7. Standard Operating Procedure (SOP): The Court emphasised the importance of establishing a SOP to guide the reporting process and ensure the correct execution of Rule 12 of the POCSO Rules, 2020. It will facilitate reporting by CWCs, including the participation of support personnel in trials and investigations. Also required is a monthly evaluation of this information by the SCPCR. To assure uniformity in response, this SOP should be shared with Juvenile Justice Boards and Child Welfare Committees.

The court acknowledged the difficult nature of victim-offender interactions, particularly in hostile environments.

The Supreme Court has emphasised the need for the remuneration of support personnel to be proportional to their qualifications and level of experience, despite the fact that the rules stipulate that support personnel be compensated similarly to skilled employees. The court explained, “For instance, someone with an MA in psychology should be compensated similarly to someone with a comparable qualification in the PSU/government sector.”

Model Guidelines and Precedent Consideration: “Model guidelines prepared prior to POCSO rules may be considered for the formulation of guidelines,” the court stated.

Comprehensive Support for Victims The Supreme Court remarked that justice goes beyond apprehending the perpetrators; it is equally essential to ensure that victims receive proper care, support, and safety throughout the entire legal process.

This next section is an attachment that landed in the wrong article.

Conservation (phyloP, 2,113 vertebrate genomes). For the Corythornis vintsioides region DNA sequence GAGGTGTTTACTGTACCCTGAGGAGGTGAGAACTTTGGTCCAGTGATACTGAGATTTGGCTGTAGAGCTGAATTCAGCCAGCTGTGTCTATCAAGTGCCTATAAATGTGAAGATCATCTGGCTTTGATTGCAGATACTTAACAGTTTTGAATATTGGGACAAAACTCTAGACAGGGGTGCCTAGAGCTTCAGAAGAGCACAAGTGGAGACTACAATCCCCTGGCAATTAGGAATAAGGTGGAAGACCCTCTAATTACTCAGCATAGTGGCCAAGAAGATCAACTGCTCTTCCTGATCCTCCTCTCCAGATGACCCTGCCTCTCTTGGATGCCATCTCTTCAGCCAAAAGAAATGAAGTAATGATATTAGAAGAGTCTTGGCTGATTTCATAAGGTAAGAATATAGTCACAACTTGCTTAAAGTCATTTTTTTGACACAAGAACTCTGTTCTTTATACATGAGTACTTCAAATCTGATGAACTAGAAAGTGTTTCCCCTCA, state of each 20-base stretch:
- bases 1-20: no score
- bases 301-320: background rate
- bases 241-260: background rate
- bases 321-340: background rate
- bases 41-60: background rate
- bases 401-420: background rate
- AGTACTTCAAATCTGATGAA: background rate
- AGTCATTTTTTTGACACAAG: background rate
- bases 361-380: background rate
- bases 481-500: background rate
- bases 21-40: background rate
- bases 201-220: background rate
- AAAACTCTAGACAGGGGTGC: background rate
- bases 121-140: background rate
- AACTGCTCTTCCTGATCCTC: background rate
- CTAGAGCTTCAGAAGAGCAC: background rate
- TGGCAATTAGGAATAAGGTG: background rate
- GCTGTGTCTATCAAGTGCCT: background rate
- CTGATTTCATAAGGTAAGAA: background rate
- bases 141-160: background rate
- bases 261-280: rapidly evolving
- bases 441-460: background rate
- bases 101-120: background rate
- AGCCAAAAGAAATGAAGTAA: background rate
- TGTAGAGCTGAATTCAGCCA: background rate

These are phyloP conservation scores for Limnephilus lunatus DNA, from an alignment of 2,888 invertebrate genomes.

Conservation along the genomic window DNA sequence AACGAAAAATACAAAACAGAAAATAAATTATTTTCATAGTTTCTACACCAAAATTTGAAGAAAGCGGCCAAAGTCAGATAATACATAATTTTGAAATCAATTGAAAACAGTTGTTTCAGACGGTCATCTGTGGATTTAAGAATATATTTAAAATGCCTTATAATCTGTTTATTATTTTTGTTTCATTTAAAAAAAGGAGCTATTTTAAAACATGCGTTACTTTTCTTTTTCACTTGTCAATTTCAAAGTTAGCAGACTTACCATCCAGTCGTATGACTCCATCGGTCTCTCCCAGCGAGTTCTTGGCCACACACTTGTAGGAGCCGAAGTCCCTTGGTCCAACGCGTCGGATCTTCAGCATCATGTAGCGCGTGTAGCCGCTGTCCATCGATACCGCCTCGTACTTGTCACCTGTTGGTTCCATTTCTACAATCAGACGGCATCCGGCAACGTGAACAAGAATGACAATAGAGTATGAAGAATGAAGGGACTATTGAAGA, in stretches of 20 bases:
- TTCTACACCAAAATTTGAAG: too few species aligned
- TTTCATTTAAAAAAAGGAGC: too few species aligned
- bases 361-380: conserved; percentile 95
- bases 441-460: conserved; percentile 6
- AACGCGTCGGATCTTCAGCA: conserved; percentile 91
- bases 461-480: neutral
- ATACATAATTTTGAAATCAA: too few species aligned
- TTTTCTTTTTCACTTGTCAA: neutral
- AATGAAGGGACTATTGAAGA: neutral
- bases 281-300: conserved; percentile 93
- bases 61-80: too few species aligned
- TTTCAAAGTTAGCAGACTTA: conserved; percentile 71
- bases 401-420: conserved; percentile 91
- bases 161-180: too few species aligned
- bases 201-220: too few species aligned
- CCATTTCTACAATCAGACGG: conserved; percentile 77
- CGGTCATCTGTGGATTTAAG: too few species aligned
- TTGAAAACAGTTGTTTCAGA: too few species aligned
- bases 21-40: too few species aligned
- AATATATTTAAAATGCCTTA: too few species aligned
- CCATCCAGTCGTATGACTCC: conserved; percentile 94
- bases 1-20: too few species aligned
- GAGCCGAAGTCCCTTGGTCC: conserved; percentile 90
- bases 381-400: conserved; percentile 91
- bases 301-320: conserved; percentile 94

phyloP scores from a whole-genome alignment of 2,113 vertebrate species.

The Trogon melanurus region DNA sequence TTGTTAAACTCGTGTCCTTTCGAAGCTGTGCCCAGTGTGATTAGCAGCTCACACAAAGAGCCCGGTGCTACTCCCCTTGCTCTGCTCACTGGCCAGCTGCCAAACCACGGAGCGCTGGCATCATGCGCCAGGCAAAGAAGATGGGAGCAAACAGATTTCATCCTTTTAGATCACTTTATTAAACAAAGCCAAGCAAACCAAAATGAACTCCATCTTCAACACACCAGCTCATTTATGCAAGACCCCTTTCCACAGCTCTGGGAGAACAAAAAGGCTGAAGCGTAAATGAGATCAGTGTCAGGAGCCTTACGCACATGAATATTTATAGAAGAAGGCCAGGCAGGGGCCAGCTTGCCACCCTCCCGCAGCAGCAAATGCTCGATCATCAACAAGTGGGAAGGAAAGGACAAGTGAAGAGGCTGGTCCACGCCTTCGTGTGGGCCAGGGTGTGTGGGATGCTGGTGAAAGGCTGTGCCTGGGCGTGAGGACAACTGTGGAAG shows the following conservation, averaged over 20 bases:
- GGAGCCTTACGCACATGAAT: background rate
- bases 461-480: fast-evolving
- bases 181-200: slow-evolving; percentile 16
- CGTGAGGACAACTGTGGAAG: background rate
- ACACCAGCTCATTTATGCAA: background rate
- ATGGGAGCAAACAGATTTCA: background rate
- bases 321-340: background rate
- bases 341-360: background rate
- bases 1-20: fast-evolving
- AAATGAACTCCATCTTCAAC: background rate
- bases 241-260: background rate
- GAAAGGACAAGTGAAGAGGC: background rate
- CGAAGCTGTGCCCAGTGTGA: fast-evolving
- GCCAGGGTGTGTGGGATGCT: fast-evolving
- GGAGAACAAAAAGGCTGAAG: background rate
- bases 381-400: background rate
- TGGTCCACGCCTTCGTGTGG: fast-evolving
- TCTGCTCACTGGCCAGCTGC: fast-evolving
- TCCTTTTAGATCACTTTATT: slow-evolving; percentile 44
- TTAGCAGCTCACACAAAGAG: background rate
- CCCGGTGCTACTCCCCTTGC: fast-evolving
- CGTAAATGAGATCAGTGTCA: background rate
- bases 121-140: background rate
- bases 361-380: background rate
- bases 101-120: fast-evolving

It was noted that “in cases of crimes against women, justice is not served solely by apprehending the perpetrator, but also by providing support, care, and security to the victim throughout the entire process.”

True justice is achieved when victims are reintegrated into society with their dignity and worth restored, according to the court, which emphasised the important role of support institutions.

13. Responsibilities of the State for Implementation: Following the establishment of the POCSO Rules, 2020, it is the state’s responsibility to ensure the stringent implementation of these directives.

In its concluding remarks, the Supreme Court instructed the relevant authorities to submit an update by October 4, 2023.

Bachpan Bachao Andolan v. Union of India is the case’s title.

AOR Jagjit Singh Chhabra represented the petition